#ReelworldFilmFestival; #Roobha, #Toronto, #Canada, #LeninSivam
Toronto, Sep 19 (Canadian-Media): 2018 Reelworld Film Festival (RFF) would kick off with Toronto premiere Roobha on Oct 9, media reports said.
Reelworld Film Festival. Image credit: Facebook page
Held annually in downtown Toronto, ReelWorld Film Festival is a five-day film festival screening features, shorts, documentaries, animation, music videos from the Aboriginal, Asian, Black, Latino, Middle Eastern, South Asian and other multi-racial communities.
2018 RFF, in its 18th year of empowering and championing emerging Indigenous and racialized storytellers, will run from Oct 9 to Oct 14.
The screening of the films would be done at Glenn Gould Studio, Famous Players Canada Square, and the Toronto Reference Library.
The film Roobha, directed by Lenin M. Sivam, would be showcased in Toronto at Glenn Gould Studio on Oct 9 from 5:30pm - 9:30pm.
Lenin M. Sivam. Image credit: Facebook page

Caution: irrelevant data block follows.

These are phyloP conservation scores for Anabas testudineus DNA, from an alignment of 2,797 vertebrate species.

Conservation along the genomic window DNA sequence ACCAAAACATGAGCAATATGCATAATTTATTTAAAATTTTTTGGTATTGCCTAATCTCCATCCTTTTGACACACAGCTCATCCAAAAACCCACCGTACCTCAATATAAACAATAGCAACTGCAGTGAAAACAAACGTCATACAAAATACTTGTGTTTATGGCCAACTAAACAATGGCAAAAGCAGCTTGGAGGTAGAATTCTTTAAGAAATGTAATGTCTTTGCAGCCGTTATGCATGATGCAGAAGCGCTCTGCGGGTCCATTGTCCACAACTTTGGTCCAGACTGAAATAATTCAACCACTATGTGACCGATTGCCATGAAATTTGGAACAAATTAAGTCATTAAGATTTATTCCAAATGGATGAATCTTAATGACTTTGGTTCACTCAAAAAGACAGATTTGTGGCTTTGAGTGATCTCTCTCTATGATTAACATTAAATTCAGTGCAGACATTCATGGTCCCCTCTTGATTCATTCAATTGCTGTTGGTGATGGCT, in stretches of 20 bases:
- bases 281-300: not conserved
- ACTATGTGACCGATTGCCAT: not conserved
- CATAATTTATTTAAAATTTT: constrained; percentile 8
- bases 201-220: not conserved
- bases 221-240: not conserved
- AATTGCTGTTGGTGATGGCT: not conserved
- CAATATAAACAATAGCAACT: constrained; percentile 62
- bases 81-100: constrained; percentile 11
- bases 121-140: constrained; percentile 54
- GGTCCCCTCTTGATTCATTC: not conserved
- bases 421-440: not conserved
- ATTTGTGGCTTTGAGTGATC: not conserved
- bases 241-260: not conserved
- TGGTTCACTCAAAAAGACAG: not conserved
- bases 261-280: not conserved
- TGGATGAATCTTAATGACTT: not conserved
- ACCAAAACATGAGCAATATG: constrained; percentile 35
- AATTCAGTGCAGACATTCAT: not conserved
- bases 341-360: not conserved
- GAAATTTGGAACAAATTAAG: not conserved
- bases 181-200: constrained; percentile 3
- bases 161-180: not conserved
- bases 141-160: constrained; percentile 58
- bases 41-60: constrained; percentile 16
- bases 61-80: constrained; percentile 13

Principle cast of the film are: Anthonythasan Jesuthasan, Amrit Sandhu, Thenuka Kantharajah and Sornalingam Vyramuthu.
The main character in the film, Roobha, a South Asian trans-woman, is dejected by her community and struggles to make a living as a transwoman in Toronto.
There she comes across a enthusiastic family man, Anthony and a romance follows.
But the romance is short-lived as her family finds about this relationship.
Roobha's unique romantic tale deals with the complexities of personality and gender identity within the South-Asian community.
Reelworld in its 2018 diverse and indigenous films, with its continuous spotlight on Canadian content, showcase impact on societal norms and challenging issues including LGBTQ (lesbian, gay, bisexual, and transgender), life and gender identity, climate change and the environment, feminist and women’s issues, racism, cultural oppression, mental health, and social injustice.
“The festival grows stronger each year, because we’re programming films that speak to the cultural struggles of our communities," says Founder and Executive Director Tonya Williams. “Since the festival’s inception in 2001, you can see the quality and maturity in our programming improves each year. Our racially diverse filmmakers are not afraid to delve into difficult issues and show us the raw emotions of these complex topics.”